liquidity trap

(redirected from Helicopter money)
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Liquidity Trap

A recession during which banks are unwilling to lend and nominal interest rates are already at or near zero. Because interest rates are so low, the central bank can do nothing further to expand the money supply. At the same time investors are unwilling to invest to help the economy grow because banks are unwilling to lend because their returns are so low. This extends the recession and indeed makes it worse. Many economists believe that the best way to end a liquidity trap is a money gift, where the government directly transfers money to consumers in hopes that they will spend it to spur investment.

liquidity trap

a situation where the INTEREST RATE is so low that people prefer to hold money (LIQUIDITY PREFERENCE) rather than invest it. At low rates of interest, the MONEY DEMAND SCHEDULE becomes infinitely elastic. In these circumstances, any attempt by monetary policy to lower interest rates in order to stimulate more INVESTMENT (see MONEY SUPPLY/SPENDING LINKAGES) will be futile, and will simply result in more money being held. KEYNES argued that in a depressed economy that is experiencing a liquidity trap the only way to stimulate investment is to increase GOVERNMENT EXPENDITURE or reduce TAXES in order to increase AGGREGATE DEMAND and improve business confidence about future prosperity, encouraging people to invest.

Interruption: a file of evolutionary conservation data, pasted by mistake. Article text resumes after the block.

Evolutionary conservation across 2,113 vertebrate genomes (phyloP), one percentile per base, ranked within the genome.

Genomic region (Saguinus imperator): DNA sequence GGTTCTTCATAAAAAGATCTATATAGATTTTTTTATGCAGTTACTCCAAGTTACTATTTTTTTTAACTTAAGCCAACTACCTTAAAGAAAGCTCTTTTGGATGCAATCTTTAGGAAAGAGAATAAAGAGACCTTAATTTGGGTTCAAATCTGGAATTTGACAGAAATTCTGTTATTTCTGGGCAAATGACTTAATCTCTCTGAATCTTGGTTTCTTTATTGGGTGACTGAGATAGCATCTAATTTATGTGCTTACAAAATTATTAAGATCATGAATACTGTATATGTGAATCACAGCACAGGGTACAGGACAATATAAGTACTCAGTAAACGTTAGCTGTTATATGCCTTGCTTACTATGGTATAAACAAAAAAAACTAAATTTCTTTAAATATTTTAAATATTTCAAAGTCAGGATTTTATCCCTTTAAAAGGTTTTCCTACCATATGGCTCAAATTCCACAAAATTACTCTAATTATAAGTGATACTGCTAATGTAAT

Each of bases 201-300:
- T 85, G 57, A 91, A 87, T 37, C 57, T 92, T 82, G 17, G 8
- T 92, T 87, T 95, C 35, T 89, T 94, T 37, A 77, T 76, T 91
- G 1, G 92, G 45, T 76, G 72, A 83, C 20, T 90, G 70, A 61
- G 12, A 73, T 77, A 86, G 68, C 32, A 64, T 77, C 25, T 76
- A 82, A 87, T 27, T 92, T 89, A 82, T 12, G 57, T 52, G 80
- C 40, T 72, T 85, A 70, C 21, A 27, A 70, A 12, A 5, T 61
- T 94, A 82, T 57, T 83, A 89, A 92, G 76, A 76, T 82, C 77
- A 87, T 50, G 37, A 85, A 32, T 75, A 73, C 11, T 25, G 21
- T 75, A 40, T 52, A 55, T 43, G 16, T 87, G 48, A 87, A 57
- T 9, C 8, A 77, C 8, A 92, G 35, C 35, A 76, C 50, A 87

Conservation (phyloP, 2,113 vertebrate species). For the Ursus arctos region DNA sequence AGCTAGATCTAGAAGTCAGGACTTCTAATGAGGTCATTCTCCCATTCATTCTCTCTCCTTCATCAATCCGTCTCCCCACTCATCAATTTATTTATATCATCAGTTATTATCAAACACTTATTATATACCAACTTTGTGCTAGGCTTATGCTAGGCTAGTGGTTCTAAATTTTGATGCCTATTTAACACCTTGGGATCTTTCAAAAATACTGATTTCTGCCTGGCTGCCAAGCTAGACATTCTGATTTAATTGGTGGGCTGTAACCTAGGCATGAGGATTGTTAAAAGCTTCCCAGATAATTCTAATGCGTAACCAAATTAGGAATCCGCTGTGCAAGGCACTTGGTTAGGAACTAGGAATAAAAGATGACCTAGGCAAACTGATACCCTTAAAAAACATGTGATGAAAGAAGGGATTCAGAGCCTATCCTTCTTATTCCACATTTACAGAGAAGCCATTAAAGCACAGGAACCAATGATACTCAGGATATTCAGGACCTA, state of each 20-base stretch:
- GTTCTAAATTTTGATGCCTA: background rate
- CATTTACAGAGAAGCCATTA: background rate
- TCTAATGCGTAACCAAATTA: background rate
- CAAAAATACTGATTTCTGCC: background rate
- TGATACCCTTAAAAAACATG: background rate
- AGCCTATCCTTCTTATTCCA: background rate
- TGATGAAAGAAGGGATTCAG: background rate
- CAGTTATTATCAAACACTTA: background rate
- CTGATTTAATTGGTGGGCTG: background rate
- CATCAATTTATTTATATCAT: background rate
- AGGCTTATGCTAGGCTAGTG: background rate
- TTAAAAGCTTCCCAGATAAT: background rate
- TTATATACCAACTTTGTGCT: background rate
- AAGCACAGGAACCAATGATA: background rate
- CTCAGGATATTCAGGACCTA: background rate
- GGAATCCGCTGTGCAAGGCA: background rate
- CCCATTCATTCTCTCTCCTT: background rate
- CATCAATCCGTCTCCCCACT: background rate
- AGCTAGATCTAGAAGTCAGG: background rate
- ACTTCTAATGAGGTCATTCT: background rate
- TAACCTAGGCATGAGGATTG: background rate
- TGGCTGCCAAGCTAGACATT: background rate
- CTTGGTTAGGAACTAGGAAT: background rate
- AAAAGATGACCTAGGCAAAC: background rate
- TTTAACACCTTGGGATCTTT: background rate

References in periodicals archive ?
At any rate, the only thing standing in the way of the helicopter money plan is the way the Fed's charter is written.
But I don't see helicopter money as adding anything substantive to the menu of policy tools, or as making the politics any easier.
Krugman is right that helicopter money isn't fundamentally innovative economically.
Why hasn't the helicopter money option already been enacted?
His speech was followed by a spate of editorials in the Financial Times, the BBC and other media outlets about helicopter money and the need for serious BoE thinking about such radical ideas.
The radical idea of depriving banks of their money-creating function, like the idea of helicopter money, was first proposed by conservative Chicago economists -- Henry Simons and Irving Fisher -- in 1936.
A distinguished conservative pedigree will not make the loss of seignorage rights acceptable to bank lobbyists any more than it makes helicopter money acceptable to conventional central bankers.

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